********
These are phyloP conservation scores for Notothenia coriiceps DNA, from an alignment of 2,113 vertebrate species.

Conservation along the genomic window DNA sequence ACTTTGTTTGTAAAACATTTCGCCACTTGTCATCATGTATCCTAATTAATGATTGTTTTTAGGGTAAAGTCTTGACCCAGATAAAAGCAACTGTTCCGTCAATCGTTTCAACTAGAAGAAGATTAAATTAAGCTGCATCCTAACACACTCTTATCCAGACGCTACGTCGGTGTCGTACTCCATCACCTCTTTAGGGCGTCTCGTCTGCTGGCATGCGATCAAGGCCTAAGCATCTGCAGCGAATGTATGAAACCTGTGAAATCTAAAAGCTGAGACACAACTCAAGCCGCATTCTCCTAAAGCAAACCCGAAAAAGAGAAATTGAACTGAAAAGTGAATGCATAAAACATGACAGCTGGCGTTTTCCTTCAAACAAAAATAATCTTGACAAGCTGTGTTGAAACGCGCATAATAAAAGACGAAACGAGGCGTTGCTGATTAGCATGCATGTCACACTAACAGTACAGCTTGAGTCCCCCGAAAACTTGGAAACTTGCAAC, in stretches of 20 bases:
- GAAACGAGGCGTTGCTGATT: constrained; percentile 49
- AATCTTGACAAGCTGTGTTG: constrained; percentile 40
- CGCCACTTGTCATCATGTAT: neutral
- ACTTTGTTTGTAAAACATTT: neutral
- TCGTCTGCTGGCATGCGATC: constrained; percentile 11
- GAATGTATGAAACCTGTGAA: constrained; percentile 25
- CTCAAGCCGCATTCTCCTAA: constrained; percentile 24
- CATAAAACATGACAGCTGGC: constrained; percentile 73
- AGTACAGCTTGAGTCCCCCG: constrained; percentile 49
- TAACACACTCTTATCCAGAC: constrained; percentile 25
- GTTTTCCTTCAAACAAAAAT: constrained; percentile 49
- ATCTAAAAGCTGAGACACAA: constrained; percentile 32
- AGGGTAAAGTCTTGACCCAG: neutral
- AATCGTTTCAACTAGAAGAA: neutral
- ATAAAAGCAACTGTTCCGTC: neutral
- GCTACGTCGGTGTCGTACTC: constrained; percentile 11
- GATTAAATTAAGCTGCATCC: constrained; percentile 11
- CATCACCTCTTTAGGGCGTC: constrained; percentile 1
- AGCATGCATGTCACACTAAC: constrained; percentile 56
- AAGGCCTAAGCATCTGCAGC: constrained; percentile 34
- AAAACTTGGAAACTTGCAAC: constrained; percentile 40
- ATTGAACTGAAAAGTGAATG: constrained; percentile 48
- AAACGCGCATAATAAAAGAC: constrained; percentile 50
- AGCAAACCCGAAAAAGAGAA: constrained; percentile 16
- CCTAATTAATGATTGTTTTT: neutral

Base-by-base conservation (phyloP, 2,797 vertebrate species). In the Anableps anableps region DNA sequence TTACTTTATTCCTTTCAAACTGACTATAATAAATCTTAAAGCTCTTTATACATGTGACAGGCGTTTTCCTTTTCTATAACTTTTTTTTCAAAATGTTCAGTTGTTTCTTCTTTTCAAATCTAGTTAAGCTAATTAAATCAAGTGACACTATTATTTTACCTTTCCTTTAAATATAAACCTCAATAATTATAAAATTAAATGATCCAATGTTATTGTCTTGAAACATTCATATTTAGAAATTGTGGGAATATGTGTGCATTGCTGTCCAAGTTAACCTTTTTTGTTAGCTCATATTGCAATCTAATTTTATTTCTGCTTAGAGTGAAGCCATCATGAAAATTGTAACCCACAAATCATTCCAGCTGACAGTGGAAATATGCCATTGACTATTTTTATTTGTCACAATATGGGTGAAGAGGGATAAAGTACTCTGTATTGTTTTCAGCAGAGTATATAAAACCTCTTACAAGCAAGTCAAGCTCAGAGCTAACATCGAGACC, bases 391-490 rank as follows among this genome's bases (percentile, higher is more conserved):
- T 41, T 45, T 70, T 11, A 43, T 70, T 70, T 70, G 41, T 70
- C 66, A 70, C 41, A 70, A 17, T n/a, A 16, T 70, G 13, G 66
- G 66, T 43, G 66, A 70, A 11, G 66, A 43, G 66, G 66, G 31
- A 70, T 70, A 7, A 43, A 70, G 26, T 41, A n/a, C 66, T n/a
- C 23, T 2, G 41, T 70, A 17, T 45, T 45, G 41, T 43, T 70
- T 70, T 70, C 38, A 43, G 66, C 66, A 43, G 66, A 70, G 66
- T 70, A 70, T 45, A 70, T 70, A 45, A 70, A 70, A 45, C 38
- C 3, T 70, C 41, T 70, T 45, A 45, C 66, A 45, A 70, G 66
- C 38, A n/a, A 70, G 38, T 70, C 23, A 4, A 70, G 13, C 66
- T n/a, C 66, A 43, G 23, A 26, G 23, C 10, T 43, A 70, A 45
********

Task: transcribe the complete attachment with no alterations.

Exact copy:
These are phyloP conservation scores for Notothenia coriiceps DNA, from an alignment of 2,113 vertebrate species.

Conservation along the genomic window DNA sequence ACTTTGTTTGTAAAACATTTCGCCACTTGTCATCATGTATCCTAATTAATGATTGTTTTTAGGGTAAAGTCTTGACCCAGATAAAAGCAACTGTTCCGTCAATCGTTTCAACTAGAAGAAGATTAAATTAAGCTGCATCCTAACACACTCTTATCCAGACGCTACGTCGGTGTCGTACTCCATCACCTCTTTAGGGCGTCTCGTCTGCTGGCATGCGATCAAGGCCTAAGCATCTGCAGCGAATGTATGAAACCTGTGAAATCTAAAAGCTGAGACACAACTCAAGCCGCATTCTCCTAAAGCAAACCCGAAAAAGAGAAATTGAACTGAAAAGTGAATGCATAAAACATGACAGCTGGCGTTTTCCTTCAAACAAAAATAATCTTGACAAGCTGTGTTGAAACGCGCATAATAAAAGACGAAACGAGGCGTTGCTGATTAGCATGCATGTCACACTAACAGTACAGCTTGAGTCCCCCGAAAACTTGGAAACTTGCAAC, in stretches of 20 bases:
- GAAACGAGGCGTTGCTGATT: constrained; percentile 49
- AATCTTGACAAGCTGTGTTG: constrained; percentile 40
- CGCCACTTGTCATCATGTAT: neutral
- ACTTTGTTTGTAAAACATTT: neutral
- TCGTCTGCTGGCATGCGATC: constrained; percentile 11
- GAATGTATGAAACCTGTGAA: constrained; percentile 25
- CTCAAGCCGCATTCTCCTAA: constrained; percentile 24
- CATAAAACATGACAGCTGGC: constrained; percentile 73
- AGTACAGCTTGAGTCCCCCG: constrained; percentile 49
- TAACACACTCTTATCCAGAC: constrained; percentile 25
- GTTTTCCTTCAAACAAAAAT: constrained; percentile 49
- ATCTAAAAGCTGAGACACAA: constrained; percentile 32
- AGGGTAAAGTCTTGACCCAG: neutral
- AATCGTTTCAACTAGAAGAA: neutral
- ATAAAAGCAACTGTTCCGTC: neutral
- GCTACGTCGGTGTCGTACTC: constrained; percentile 11
- GATTAAATTAAGCTGCATCC: constrained; percentile 11
- CATCACCTCTTTAGGGCGTC: constrained; percentile 1
- AGCATGCATGTCACACTAAC: constrained; percentile 56
- AAGGCCTAAGCATCTGCAGC: constrained; percentile 34
- AAAACTTGGAAACTTGCAAC: constrained; percentile 40
- ATTGAACTGAAAAGTGAATG: constrained; percentile 48
- AAACGCGCATAATAAAAGAC: constrained; percentile 50
- AGCAAACCCGAAAAAGAGAA: constrained; percentile 16
- CCTAATTAATGATTGTTTTT: neutral

Base-by-base conservation (phyloP, 2,797 vertebrate species). In the Anableps anableps region DNA sequence TTACTTTATTCCTTTCAAACTGACTATAATAAATCTTAAAGCTCTTTATACATGTGACAGGCGTTTTCCTTTTCTATAACTTTTTTTTCAAAATGTTCAGTTGTTTCTTCTTTTCAAATCTAGTTAAGCTAATTAAATCAAGTGACACTATTATTTTACCTTTCCTTTAAATATAAACCTCAATAATTATAAAATTAAATGATCCAATGTTATTGTCTTGAAACATTCATATTTAGAAATTGTGGGAATATGTGTGCATTGCTGTCCAAGTTAACCTTTTTTGTTAGCTCATATTGCAATCTAATTTTATTTCTGCTTAGAGTGAAGCCATCATGAAAATTGTAACCCACAAATCATTCCAGCTGACAGTGGAAATATGCCATTGACTATTTTTATTTGTCACAATATGGGTGAAGAGGGATAAAGTACTCTGTATTGTTTTCAGCAGAGTATATAAAACCTCTTACAAGCAAGTCAAGCTCAGAGCTAACATCGAGACC, bases 391-490 rank as follows among this genome's bases (percentile, higher is more conserved):
- T 41, T 45, T 70, T 11, A 43, T 70, T 70, T 70, G 41, T 70
- C 66, A 70, C 41, A 70, A 17, T n/a, A 16, T 70, G 13, G 66
- G 66, T 43, G 66, A 70, A 11, G 66, A 43, G 66, G 66, G 31
- A 70, T 70, A 7, A 43, A 70, G 26, T 41, A n/a, C 66, T n/a
- C 23, T 2, G 41, T 70, A 17, T 45, T 45, G 41, T 43, T 70
- T 70, T 70, C 38, A 43, G 66, C 66, A 43, G 66, A 70, G 66
- T 70, A 70, T 45, A 70, T 70, A 45, A 70, A 70, A 45, C 38
- C 3, T 70, C 41, T 70, T 45, A 45, C 66, A 45, A 70, G 66
- C 38, A n/a, A 70, G 38, T 70, C 23, A 4, A 70, G 13, C 66
- T n/a, C 66, A 43, G 23, A 26, G 23, C 10, T 43, A 70, A 45